The 2017 Chevrolet Cruze compact comes in two body styles, sedan and hatchback, all made in the U.S. This second-generation version was launched as a 2016 model. All-new for 2016, the Cruze sedan carries over to the 2017 model year unchanged.
New for 2017: Chevrolet Cruz Hatch.
Cruze was in the news when then-president-elect Donald Trump tweeted that General Motors was building them in Mexico and importing them over the border. In 2016, GM built 188,876 Cruze sedans, 8400 of which were built in Mexico, or about 4.4 percent. The 95.6 percent were built in Lordstown, Ohio. GM said that all Cruze models built in Mexico were intended for global sales, but then they brought some into the U.S. to meet unexpectedly strong demand. But the controversy flared in the first place because GM laid off 1200 workers at the Lordstown plant, saying the Cruze wasn’t selling well enough. The paradox might lie in the reality of the car business running hot and cold, and the issue of lag time. The demand was then, the layoff is now.
For 2017, Chevrolet Cruze Hatchback was added and is being built in Lordstown, Ohio. GM says it won’t import any more sedans from Mexico. So the bottom line is that the 2017 Cruze is made in America.
The front-wheel-drive Cruze is powered by a 1.4-liter turbocharged four-cylinder engine making 153 horsepower, with a 6-speed manual transmission in the base model and 6-speed automatic in most models.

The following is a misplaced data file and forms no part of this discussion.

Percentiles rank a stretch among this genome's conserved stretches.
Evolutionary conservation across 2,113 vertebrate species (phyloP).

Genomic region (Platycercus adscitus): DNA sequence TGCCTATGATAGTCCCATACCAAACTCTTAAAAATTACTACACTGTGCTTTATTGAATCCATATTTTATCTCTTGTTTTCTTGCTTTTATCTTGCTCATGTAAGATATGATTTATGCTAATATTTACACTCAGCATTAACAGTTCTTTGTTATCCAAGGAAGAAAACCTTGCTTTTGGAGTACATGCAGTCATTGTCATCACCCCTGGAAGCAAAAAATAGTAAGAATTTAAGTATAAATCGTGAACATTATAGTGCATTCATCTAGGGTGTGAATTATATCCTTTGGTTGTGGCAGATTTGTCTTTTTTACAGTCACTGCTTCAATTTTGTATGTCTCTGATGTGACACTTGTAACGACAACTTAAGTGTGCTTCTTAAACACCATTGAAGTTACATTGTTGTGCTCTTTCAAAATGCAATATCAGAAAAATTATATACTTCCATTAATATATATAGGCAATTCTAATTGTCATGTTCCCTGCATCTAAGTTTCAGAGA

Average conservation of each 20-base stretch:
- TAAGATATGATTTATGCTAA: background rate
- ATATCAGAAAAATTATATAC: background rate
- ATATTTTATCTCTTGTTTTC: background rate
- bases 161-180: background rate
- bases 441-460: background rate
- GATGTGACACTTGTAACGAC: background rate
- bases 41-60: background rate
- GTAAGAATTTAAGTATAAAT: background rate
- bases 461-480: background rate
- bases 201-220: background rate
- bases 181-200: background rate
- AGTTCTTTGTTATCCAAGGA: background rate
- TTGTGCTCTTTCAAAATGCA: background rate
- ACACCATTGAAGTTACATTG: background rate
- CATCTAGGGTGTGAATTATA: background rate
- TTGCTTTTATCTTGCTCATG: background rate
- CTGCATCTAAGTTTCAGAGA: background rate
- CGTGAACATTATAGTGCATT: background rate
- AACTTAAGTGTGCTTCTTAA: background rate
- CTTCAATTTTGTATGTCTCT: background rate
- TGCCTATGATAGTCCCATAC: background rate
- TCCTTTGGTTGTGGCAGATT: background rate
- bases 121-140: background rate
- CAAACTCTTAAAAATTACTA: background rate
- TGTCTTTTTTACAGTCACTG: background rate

The 2017 Cruze sedan with automatic gets an EPA-rated 30 miles per gallon City, 40 mpg Highway, or 34 Combined; it’s rated 31 mpg Combined with the manual. The 2017 Cruze hatchback is rated 29/38/32 mpg. That’s nearly the same as the Honda Civic, and a bit better than the Toyota Corolla.
The NHTSA hasn’t crash-tested the Cruze, and the IIHS has only done a couple of tests, with the top Good scores in side impact and moderate front overlap. All Cruzes come standard with 10 airbags and a rearview camera, as well as electronic stability control.
(For 2018, a diesel engine will be available.)
The 2017 Chevy Cruze comes in L, LS, LT, and Premier trim levels, and is available in sedan and hatch versions. All are front-wheel drive and powered by the 1.4-liter turbocharged engine.
Cruze L sedan ($16,975) is the base model with manual transmission, cloth upholstery, and 15-inch steel wheels with plastic hubcaps, but it still comes with rearview camera, 10 airbags, 7.0-inch touchscreen with infotainment, Apple CarPlay and Android Auto compatibility, 60/40 split folding rear seat. Cruze LS upgrades with air conditioning and offers the choice of an automatic transmission. (All prices are MSRP and do not include destination charge.)
Cruze LT sedan ($20,150) and Cruze LT Hatch ($21,240) add a six-speaker sound system with available satellite radio, steering wheel controls, 16-inch wheels, foglamps, and a space-saver spare tire rather than a tire repair kit. Cruze Premier sedan ($23,475) and Hatch ($23,945) are loaded with leather, heated steering wheel and rear seats, upgraded rear suspension, and 17-inch wheels.
The RS package for LT ($695) and Premier ($995) models adds sporty front and rear fascia, spoiler, and 18-inch wheels. Other packages include infotainment and sound upgrades, safety equipment, such as blind-spot monitors with rear cross-traffic alert, active lane control, forward collision alert, and automatic headlights. Automatic emergency braking and adaptive cruise control are not available.